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The Markey Scholars Conference: Proceedings FIGURE 12 The waffle vectorgeneates allelic transgenes. TATA-dependent core promoter. These two genes are identical except for seven nucleotides in the TATA box region and seven nucleotides at the DPE region. Jenny transformed flies with her waffle construct, and then used enhancer-trapping techniques to mobilize the element transiently. The biallelic construct would occasionally land near an enhancer, which would activate transcription from either or both of the reporter genes. To compare the effect of each trapped enhancer upon transcription from DPE-GFP relative to that from TATA-GFP, Jenny created two daughter lines by the use of either FLP recombinase (in blue) or Cre recombinase (in red) in vivo. As shown at the bottom of Figure 12, this procedure results in the generation of two sister lines that have chromosomes that are identical except for the 14 nucleotides at the TATA and DPE regions of the core promoter. In this manner, Jenny was able to determine the effect of randomly-trapped enhancers upon DPE-versus TATA-dependent transcription. These experiments showed that there are indeed DPE- and TATA-specific transcriptional enhancers Figure 13. Approximately 25 percent of the enhancers that we tested exhibit specificity for the TATA or DPE motifs. Thus, some enhancers function specifically with DPE or TATA elements in the core promoter. More generally, these results indicate that the core promoter is much more than a sequence that directs the proper site of initiation by RNA polymerase II. Rather, the core promoter is an important regulatory element. A corollary to these conclusions is that if you are studying your favorite enhancer, you should do it in conjunction with its cognate core promoter. It is a common practice to map enhancers by fusing portions of the

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The Markey Scholars Conference: Proceedings FIGURE 13 Identification of a DPE-specific enhancer. SOURCE: Butler, J. E. F., and Kadonaga, J. T. (2001). Enhancer-promoter specificity mediated by DPE or TATA core promoter motifs. Genes Dev. 15:2515-2519. Fig. 3B. enhancer region with a generic TATA-containing reporter gene. In such an assay, a DPE-specific enhancer would not be detected. To summarize the studies of the core promoter—we have identified and characterized a new core promoter motif termed the DPE (Figure 8). The DPE is a downstream core promoter element that is located around +30 relative to the transcription start site. The DPE is conserved from Drosophila to humans, and is a binding site for TFIID. In Drosophila, the DPE is about as common as the TATA box. We found that NC2 (Dr1-Drap1), which had been previously studied as a repressor of transcription from TATA-dependent promoters, is an activator of transcription from DPE-dependent promoters. We have also found that the presence of a DPE or TATA motif in the core promoter can have a critical role in enhancer function. CHROMATIN ASSEMBLY Next, I will describe some of our studies in the area of chromatin assembly. So, why would anybody want to study chromatin assembly? In eukaryotes, genome replication is really chromosome replication, and chromosome replication requires the duplication of the DNA and the assembly of the newly-replicated DNA into chromatin. In fact, chromatin assembly is required whenever DNA is synthesized, such as during repli-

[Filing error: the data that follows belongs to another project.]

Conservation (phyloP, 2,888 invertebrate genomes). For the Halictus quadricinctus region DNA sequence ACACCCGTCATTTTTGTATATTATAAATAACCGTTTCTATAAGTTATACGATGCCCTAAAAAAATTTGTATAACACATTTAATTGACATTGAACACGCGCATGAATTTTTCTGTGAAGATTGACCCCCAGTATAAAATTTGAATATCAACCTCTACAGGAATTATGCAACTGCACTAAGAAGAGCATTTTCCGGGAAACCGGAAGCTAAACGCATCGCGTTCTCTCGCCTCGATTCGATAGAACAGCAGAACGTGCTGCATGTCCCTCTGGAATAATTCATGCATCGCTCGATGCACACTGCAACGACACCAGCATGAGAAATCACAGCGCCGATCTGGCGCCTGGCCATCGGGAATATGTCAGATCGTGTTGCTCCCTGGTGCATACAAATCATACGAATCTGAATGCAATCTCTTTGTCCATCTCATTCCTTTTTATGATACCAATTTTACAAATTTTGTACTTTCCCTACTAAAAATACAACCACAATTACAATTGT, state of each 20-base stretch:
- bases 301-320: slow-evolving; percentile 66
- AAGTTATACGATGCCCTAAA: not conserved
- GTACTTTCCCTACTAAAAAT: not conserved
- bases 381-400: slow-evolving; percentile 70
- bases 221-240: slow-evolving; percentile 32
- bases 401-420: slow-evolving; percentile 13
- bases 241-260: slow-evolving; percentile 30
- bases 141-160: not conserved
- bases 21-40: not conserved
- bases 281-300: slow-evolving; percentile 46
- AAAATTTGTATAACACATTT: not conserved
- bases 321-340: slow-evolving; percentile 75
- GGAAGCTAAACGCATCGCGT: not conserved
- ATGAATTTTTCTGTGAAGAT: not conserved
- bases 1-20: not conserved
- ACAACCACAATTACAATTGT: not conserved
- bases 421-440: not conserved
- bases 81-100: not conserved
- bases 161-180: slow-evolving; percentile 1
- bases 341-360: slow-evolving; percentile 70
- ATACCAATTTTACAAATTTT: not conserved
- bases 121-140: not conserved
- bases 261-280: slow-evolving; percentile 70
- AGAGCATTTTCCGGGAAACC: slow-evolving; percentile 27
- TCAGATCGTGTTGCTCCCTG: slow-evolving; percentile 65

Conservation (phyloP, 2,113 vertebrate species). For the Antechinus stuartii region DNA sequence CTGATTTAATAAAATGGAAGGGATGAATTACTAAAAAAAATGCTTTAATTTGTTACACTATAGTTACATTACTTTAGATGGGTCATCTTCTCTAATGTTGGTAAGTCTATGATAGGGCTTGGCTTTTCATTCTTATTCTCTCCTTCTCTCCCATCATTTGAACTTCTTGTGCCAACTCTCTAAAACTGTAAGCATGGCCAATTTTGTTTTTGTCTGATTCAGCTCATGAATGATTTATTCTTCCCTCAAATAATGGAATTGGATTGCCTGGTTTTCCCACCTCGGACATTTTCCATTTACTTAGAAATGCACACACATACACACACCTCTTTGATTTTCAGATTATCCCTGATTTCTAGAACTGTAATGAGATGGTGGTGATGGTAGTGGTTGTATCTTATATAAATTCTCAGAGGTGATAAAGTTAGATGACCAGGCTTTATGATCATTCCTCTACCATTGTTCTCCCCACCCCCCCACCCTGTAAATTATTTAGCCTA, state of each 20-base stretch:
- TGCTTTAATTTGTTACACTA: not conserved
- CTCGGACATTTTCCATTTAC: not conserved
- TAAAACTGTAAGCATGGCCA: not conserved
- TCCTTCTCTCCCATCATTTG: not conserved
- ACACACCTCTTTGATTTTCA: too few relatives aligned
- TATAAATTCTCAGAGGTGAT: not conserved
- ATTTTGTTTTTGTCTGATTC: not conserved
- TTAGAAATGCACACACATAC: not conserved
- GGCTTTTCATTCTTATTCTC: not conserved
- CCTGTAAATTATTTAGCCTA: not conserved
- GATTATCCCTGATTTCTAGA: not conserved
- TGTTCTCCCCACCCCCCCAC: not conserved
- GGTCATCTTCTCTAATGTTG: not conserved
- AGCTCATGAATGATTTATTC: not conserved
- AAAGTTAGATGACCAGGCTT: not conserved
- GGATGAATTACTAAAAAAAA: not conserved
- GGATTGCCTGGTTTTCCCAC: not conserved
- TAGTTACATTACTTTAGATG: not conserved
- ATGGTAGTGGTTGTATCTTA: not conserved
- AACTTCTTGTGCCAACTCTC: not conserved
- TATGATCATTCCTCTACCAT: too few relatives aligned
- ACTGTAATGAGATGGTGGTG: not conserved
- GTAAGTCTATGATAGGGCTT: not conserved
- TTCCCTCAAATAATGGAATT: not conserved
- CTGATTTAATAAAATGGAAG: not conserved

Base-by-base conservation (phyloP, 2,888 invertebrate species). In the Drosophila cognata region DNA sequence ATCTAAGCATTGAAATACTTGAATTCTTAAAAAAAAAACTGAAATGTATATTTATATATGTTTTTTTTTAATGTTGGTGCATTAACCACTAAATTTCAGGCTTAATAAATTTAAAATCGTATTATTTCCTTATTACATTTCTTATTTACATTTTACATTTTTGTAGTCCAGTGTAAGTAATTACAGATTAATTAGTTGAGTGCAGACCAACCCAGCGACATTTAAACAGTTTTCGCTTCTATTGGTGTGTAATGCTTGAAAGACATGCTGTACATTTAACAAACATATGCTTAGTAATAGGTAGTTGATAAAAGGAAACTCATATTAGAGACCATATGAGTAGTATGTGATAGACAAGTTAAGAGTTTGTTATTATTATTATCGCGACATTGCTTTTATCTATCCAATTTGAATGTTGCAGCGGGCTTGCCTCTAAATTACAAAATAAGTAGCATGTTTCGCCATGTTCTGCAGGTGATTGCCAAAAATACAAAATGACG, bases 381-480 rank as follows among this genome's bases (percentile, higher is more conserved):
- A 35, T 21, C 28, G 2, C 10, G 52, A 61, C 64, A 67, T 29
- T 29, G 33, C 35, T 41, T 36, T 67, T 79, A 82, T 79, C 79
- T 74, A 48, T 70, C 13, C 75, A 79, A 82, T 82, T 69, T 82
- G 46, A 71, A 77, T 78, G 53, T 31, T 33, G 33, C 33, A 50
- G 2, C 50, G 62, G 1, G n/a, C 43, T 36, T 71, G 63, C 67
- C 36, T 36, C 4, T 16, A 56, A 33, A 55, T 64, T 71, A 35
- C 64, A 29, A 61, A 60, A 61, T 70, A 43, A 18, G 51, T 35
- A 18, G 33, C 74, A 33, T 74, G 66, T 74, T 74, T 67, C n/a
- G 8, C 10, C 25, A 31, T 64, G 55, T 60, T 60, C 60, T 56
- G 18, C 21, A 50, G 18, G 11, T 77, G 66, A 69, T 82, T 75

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The Markey Scholars Conference: Proceedings FIGURE 14 Chromatin assembly is important for chromosome structure. cation or repair. In Figure 14 I have depicted chromatin assembly as something of a “light blue box” rather than a “black box.” Our studies of chromatin assembly began with the development of a crude Drosophila embryo extract, termed the S-190 that mediates the ATP-dependent assembly of periodic nucleosome arrays. This was the work of Rohinton Kamakaka and Mike Bulger. (I should point out here that Abe Worcel, in the early 1980s, pioneered the development of an ATP-dependent chromatin assembly extract from Xenopus oocytes.) Our Drosophila S-190 extract was designed, in particular, to be scaled up for the subsequent fractionation and purification of the assembly factors. To this end, Mike Bulger, Takashi Ito, and Jessica Tyler had fractionated, purified, and cloned the factors that mediate the ATP-dependent assembly of periodic nucleosome arrays. These studies led to the discovery of the ATP-utilizing motor protein involved in chromatin assembly, which is termed ACF, as well as one novel histone chaperone, ASF1, and three previously-known histone chaperones, CAF-1, NAP-1, and nucleoplasmin (Figure 15). ACF is the source of the ATP-dependence of the chromatin assembly reaction, and it is needed for both histone deposition and periodic nucleosome spacing. ACF comprises the ISWI ATPase motor and an Acf1 large subunit, which appears to ‘program’ the ISWI motor. Chromatin assembly can be mediated by ACF in conjunction with a core histone chaperone. Today, we now have a completely purified, recombinant system for the ATP-dependent assembly of periodic nucleosome arrays (Figure 16). This system was developed by Dmitry Fyodorov and Mark Levenstein. It consists of purified recombinant ACF, purified recombinant NAP-1 (as the histone chaperone), purified native (or recombinant) core histones, DNA, and ATP. We typically monitor the assembly of chromatin by using the micrococcal nuclease digestion assay (Figure 17). In this assay, chromatin is